Sadorsky, P. (2012). "Modeling Renewable Energy Company Risk", Energy Policy, 40, 39-48.
AbstractThe renewable energy sector is one of the fastest growing components of the energy industry and along with this increased demand for renewable energy there has been an increase in investing and financing activities. The tradeoff between risk and return in the renewable energy sector is, however, precarious. Renewable energy companies are often among the riskiest types of companies to invest in and for this reason it is necessary to have a good understanding of the risk factors. This paper uses a variable beta model to investigate the determinants of renewable energy company risk. The empirical results show that company sales growth has a negative impact on company risk while oil price increases have a positive impact on company risk. When oil price returns are positive and moderate, increases in sales growth can offset the impact of oil price returns and this leads to lower systematic risk.
Sadorsky, P. (2012). "Correlations And Volatility Spillovers Between Oil Prices and The Stock Prices of Clean Energy and Technology Companies", Energy Economics, 34(1), 248-255.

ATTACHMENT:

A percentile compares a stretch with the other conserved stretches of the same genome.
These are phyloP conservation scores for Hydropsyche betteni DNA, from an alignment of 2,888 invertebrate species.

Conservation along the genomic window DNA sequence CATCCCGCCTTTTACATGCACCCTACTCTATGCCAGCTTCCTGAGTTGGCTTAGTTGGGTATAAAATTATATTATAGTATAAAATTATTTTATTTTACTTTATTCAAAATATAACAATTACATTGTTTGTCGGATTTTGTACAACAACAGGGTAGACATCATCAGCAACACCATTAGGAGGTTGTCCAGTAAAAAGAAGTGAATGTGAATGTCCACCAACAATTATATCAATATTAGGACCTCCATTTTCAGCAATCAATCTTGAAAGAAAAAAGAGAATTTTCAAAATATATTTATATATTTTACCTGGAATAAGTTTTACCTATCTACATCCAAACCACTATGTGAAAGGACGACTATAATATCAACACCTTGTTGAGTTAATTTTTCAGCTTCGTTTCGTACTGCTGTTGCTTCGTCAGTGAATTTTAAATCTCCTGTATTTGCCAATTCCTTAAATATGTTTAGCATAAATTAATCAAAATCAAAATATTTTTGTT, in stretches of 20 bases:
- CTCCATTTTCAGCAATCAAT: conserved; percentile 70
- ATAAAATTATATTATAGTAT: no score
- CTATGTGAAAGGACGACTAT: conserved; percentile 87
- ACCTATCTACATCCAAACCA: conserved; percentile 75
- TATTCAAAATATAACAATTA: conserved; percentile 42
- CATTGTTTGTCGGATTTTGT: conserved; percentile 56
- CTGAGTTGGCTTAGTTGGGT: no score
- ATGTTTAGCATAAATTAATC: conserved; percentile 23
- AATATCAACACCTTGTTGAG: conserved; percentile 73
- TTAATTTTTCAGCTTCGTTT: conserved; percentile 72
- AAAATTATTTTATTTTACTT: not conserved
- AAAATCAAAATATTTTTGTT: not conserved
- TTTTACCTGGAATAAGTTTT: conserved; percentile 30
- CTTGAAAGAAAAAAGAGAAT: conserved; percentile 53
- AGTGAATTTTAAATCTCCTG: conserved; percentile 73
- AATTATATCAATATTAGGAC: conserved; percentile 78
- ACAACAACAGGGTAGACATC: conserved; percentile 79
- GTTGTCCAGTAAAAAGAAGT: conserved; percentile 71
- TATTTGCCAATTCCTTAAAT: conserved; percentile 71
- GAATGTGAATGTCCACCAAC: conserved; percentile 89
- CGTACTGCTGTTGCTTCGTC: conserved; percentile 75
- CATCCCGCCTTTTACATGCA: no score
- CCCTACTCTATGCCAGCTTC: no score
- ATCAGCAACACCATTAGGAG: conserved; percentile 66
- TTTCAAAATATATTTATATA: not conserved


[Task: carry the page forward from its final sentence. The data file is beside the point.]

AbstractIn this paper, multivariate GARCH models are used to model conditional correlations and to analyze the volatility spillovers between oil prices and the stock prices of clean energy companies and technology companies. Four different multivariate GARCH models (BEKK, diagonal, constant conditional correlation, and dynamic conditional correlation) are compared and contrasted. The dynamic conditional correlation model is found to fit the data the best and generates results showing that the stock prices of clean energy companies correlate more highly with technology stock prices than with oil prices. On average, a $1 long position in clean energy companies can be hedged for 20 cents with a short position in the crude oil futures market.
Basher, S., Haug, A. and Sadorsky, P. (2012). "Oil Prices, Exchange Rates and Emerging Stock Markets", Energy Economics, 34(1), 227-240.